• The move is indicative of the US’s growing willingness to allow higher technology defence equipment to India.
  • Placing India at level (STA-1) similar to its closest allies: The Trump Administration has gone farther than its predecessors in the technology levels it is willing to offer.
    • Including Guardian drones in 2017, and placing India at STA-1 level, similar to its closest allies and partners.
  • The expected MoUs: The spokesperson of the Ministry of External Affairs indicated on February 20 that five MoUs can be expected, inter alia,-
    • On intellectual property.
    • Trade facilitation and
    • Homeland security.
  • Making sense of the US’s actions in the present context: There will also be the regulation joint statement.
    • Analysing in greater details: This time, the statement will be parsed in more than usual detail for indications of future direction and intent for the partnership.
    • It is the time when the US has been talking of “Make America Great Again”, advocating for sovereignty and nationalism.
    • The US is also decrying-Alliance commitments, Readying to sign an agreement with the Taliban by month-end leading to a drawdown of US troop presence.
    • Yet, it is articulating repeatedly about India being a lynchpin of its “Free and Open Indo-Pacific Strategy”.

No development on the limited trade front

  • No progress on limited trade package: The two countries have not been able to finalise even a “limited trade package”, which has been under discussion for two years.
  • Gaps between the expectations: Obviously, there is a gap between what India can accommodate, and what the US negotiators want for their own political reasons.
  • The Trump administration has taken several steps that have negatively impacted India.
    • It has imposed additional tariffs on steel and aluminium imports from India, ostensibly on national security grounds.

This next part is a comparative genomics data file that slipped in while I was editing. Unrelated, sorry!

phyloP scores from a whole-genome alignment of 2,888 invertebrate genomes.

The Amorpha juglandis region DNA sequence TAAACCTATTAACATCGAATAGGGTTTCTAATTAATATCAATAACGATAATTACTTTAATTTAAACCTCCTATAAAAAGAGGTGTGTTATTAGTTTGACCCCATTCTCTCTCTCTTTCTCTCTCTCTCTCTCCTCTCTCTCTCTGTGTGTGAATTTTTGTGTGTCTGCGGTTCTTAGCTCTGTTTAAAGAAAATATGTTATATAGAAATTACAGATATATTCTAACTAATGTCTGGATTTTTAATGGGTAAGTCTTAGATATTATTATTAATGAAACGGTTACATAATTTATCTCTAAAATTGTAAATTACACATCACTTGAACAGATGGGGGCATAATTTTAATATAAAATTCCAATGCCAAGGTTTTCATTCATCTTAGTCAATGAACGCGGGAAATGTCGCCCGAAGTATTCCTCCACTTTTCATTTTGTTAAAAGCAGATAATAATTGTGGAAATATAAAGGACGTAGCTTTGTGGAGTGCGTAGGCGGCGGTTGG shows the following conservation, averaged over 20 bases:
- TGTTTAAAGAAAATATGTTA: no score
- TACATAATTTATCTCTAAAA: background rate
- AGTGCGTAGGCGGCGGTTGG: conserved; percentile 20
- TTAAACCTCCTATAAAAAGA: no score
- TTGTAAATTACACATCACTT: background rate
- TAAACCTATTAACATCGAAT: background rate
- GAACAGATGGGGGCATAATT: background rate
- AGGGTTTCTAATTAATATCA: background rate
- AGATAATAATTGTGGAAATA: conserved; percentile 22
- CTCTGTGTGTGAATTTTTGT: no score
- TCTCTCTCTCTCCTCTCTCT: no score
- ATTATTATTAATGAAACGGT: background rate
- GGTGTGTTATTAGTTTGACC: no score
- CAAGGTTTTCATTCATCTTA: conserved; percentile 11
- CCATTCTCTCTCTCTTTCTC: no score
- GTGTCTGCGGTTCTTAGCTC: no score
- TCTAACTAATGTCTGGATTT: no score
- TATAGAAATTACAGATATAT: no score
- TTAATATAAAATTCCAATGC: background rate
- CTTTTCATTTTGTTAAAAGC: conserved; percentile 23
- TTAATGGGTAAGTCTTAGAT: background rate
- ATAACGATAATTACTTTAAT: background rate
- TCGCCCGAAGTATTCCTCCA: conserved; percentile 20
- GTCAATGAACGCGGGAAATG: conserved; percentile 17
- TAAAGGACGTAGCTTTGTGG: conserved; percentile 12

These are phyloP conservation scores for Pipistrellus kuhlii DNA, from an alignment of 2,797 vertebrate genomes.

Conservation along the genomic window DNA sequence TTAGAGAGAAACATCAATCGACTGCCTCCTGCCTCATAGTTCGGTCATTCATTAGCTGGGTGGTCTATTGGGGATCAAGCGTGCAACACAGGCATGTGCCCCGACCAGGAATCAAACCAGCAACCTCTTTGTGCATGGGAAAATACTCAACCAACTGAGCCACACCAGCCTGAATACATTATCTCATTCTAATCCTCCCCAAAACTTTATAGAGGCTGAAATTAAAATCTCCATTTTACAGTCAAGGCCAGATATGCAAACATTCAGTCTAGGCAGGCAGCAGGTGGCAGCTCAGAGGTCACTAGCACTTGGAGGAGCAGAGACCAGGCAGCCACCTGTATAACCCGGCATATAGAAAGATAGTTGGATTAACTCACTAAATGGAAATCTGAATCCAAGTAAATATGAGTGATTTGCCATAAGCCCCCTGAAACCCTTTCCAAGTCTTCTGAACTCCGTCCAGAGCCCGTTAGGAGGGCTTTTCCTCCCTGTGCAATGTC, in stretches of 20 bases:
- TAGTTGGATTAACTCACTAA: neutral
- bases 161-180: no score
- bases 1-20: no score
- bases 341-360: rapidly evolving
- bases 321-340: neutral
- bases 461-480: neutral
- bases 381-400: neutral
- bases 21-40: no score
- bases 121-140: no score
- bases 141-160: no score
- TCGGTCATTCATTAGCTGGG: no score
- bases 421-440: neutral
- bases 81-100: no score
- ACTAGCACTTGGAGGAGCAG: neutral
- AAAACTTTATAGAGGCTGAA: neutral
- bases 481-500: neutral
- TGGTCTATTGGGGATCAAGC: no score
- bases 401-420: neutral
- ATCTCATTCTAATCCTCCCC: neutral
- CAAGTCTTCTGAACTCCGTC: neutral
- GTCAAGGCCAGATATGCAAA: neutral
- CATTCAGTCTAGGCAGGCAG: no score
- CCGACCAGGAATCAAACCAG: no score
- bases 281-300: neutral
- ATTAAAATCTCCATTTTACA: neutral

Contradictory impulses

  • The above action flies in the face of citing strategic partnership and convergence in Indo-Pacific strategy.
  • GSP withdrawal: It has withdrawn hitherto available GSP benefits from certain categories of labour-intensive Indian products.
  • Labelling India a ‘Developed’ country: The US has taken India out of its list of “developing” countries, lowering the threshold for countervailing trade action.
  • Against the spirit of the beneficial rise of India: These actions go against the grain of the US articulation that it sees the rise of India to be in US benefit.
    • Treating the trade deficit with China and India on equal footing: It also does not make sense when India is an overall trade deficit country.
    • Even though it has a $20 billion surplus with the US which pales compared to China’s $350 billion surplus.
  • Unprecedented actions against the closest allies: Trump has taken unprecedented action against the closest US allies.
    • He has also repeatedly publicly ridiculed Indian tariffs, claiming recently that India has not treated the US fairly.

What the future holds for the India-US relationship

  • Is the US “all-weather” partner: Given the contradictory impulses, it would be fair to ask what the future holds for the India-US relationship, and where would the Trump visit and its aftermath take us.
    • Can India consider the US a reliable and “all-weather” partner, or be constantly juggling convergences and divergences?
  • The factors that affected relationship: Historically, four factors have affected the India-US relationship at any point of time:
    • US global posture and priorities.
    • Strength of bilateral relations.
    • The role assigned to Pakistan in its global objectives.
    • The strategy towards China.

Evolution of India-US relationship

  • Under Democrat Presidents
  • Roosevelt Period: During the Second World War, Roosevelt pushed Britain to grant independence to India, facilitated a separate official Indian representation in Washington through an Agent-General since 1941.
    • But did not go far enough fearing disruption of the necessary wartime alliance. In the post-war period.
  • Truman Period: Truman spoke of partnering with developing countries for their industrial and scientific progress.
    • He welcomed Indian PM Nehru for an acclaimed visit in 1949.
    • But initiated the Cold War containment strategy against the Soviet Union, and the assessment of newly independent countries from that lens.
  • Kennedy Period: He was extremely supportive of democratic India’s economic assistance requirements, and for military assistance during the 1962 China conflict.
  • Carter Period: Carter, wedded to human rights issues, acclaimed India’s post Emergency elections.
    • But was critical on non- proliferation differences.
  • Clinton Period: Clinton stabilised the relationship after the dissonance and sanctions following our 1998 nuclear tests.
    • And gave full support to India’s position during the 1999 Kargil conflict with Pakistan.